Its best to discuss this in detail BEFORE marriage. I have contributed equal income to our household for 30 years (less working time thou), cooked all the meals for 20 years, did all the laundry for 20 years, and did the child rearing of 4 children, while my husband played more and more sports. Once the kids got older I started cutting back, now he does his own laundry (does a great job of it), and I cook 4 days a week. He complains regularly that I am shirking my responsibility and complains bitterly whenever he decides to cook a meal. I had to make a choice, leave or find a way to thrive in the marriage. I did not like that my daughters were seeing that a wife/mother’s role is nothing but work. They are thrilled when I go out with friends or take time for hobbies.
    Good points – ‘Don’t pressure yourself into trying to please your husband by doing everything his mother did, just like she did it. You are not her! Be secure in your own identity, strengths, talents, and even weaknesses.’ and ‘Husbands: let your wife do her job as your kids’ mother, and do your job as their father.’
    Now, God gives me my marching orders, not my husband and I am now thriving rather than being overworked, sleep deprived, and no time for recreation/friends. Unfortunately it goes this way when someone’s expectations are way out of whack.

    • OZ says:

      I should also have added that my husbands’ mother did everything in her home, she also worked for many years. His father worked his 7 hour day and then came home to critique what she had done and then went out to socialize. They separated in their mid 80’s, full of anger and bitterness.

  • Jennifer says:

    I am currently living this and I appreciate your advice. I am not my husband’s mother I am his wife. Six years ago before getting engaged I told him cooking is not my thing. I do not like to cook, I can cook in few occasions but over a year ago I lost complete interest. I’ve been honest with him since the beginning and all the sudden the mom lashes out saying it’s been bothering her for a long time that I don’t cook for her son. As I said it’s something me and my husband discussed six years ago and agreed to switch roles here. He will cook I can do other things. Realistically running a business, working full time and have a baby has now made it near impossible for me to keep up and I am currently being ashamed by both my husband and his mother, because at the last minute my mother in law said something to my husband that now all the sudden I’m a BAD WOMAN. He told me those are traditions that his mom holds onto dearly and that I’m sure and self centered. Somehow at the sudden I’m selfish and self centered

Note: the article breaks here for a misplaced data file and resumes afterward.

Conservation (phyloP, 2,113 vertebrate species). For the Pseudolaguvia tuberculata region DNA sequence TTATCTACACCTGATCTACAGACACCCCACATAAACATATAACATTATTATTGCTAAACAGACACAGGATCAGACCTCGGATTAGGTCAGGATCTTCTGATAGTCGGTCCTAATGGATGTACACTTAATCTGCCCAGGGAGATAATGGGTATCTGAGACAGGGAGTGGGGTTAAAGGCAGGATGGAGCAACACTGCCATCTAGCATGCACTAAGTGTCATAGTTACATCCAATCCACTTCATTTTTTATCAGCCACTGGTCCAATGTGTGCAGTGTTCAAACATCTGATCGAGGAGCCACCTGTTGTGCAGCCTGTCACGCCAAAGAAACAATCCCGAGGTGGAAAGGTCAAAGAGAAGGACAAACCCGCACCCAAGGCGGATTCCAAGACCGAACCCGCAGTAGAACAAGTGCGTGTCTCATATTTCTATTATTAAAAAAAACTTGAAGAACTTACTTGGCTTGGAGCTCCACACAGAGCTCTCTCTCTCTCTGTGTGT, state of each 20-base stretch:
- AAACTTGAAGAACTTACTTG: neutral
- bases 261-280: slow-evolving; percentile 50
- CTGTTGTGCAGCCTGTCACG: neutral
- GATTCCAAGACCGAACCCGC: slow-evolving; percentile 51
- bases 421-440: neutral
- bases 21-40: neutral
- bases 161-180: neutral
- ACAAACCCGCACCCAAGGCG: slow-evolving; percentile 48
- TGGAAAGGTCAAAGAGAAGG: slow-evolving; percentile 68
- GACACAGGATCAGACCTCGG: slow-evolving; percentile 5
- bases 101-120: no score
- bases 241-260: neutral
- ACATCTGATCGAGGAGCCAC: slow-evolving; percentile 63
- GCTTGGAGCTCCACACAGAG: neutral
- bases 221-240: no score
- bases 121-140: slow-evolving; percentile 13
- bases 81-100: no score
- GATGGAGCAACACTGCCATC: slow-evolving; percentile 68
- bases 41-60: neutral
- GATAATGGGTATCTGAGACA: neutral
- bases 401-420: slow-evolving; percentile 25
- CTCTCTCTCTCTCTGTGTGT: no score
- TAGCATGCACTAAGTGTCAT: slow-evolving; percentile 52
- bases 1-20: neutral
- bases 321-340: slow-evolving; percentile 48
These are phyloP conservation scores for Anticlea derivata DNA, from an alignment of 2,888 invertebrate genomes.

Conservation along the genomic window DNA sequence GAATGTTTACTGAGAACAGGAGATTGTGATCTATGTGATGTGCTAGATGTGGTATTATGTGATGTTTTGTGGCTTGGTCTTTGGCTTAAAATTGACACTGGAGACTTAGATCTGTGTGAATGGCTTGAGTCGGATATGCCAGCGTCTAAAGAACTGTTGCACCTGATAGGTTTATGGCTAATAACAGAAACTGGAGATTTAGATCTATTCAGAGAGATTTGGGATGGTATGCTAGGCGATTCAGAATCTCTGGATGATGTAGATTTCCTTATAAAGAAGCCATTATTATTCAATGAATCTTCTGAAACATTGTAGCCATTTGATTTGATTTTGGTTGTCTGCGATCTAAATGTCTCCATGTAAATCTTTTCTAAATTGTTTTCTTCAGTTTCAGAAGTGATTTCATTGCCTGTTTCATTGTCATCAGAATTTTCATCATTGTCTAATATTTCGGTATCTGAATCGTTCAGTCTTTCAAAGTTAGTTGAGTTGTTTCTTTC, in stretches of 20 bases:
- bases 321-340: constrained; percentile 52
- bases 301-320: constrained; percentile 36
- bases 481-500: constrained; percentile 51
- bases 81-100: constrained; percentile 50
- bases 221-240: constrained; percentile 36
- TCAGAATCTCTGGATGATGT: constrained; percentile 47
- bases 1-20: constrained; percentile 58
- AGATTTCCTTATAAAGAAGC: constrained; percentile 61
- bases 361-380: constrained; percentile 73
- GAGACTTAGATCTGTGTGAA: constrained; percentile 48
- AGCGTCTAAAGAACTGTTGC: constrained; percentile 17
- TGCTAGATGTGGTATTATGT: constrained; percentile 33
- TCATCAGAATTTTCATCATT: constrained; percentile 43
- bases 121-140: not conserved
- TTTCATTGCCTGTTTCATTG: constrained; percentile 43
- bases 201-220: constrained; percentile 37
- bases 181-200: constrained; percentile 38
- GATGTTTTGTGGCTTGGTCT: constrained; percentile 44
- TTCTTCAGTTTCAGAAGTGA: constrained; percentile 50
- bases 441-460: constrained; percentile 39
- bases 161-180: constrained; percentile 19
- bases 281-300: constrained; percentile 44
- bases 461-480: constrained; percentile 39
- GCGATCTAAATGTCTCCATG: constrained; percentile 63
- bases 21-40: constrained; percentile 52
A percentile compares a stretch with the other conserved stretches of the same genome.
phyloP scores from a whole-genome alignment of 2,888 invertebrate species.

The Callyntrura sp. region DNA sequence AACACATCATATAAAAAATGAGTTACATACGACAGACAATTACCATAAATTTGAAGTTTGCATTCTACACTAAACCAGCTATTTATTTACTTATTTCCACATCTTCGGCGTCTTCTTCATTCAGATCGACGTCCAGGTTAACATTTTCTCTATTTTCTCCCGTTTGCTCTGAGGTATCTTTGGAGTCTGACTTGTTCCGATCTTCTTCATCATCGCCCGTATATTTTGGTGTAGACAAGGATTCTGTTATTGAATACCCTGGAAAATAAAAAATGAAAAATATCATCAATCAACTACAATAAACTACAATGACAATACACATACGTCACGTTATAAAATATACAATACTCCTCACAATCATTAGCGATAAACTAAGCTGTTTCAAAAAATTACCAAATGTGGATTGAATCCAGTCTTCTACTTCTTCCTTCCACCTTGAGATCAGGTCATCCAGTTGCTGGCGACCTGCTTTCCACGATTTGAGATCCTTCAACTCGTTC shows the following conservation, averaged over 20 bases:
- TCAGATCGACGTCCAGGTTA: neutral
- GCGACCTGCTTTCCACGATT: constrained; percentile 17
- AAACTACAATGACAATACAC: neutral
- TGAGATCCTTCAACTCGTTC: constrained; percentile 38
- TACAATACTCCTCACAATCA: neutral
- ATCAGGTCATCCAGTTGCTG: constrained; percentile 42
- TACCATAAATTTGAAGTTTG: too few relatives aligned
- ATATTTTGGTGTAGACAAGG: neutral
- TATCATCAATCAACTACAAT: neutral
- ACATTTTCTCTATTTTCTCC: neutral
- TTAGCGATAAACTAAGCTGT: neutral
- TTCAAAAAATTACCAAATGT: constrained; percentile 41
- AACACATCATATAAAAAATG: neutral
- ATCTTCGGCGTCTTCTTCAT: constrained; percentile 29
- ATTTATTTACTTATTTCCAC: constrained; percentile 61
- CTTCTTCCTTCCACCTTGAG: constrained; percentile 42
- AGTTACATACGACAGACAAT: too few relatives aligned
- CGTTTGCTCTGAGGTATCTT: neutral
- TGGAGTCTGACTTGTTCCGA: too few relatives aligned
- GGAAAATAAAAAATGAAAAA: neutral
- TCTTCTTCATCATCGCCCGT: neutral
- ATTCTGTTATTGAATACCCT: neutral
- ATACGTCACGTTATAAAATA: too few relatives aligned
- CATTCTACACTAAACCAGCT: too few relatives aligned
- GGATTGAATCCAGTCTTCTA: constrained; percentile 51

• Elle says:

      Your husband needs to support you better. Let him know: you might be a mother, but you are not HIS mother. If he wants to live with someone who will be a mother to him, he should hire a nanny or go move back home. There is only room for 2 people in a relationship. You married him, not his mom. And if being your own person makes you a “bad woman”, then he needs to re-evaluate his priorities. He made a vow to keep YOU happy, not his mom.
      I’m sure he isn’t perfect either. Is he a “good man”? Does he romance you all the time, boy you nice things, give you good sex whenever you want it, get you flowers every week, and provide for you financially in every way? Does he workout to keep in shape, always open doors for you, and protect you and make you feel safe? Does he take you on vacations? Because unless he wants to start being the “perfect man”, he can hardly expect you to be the “perfect woman”. Smh

  • Deborah Hoffmam says:

    I have been married 16 years and it will never stop. Ladies run far and run fast form this type of man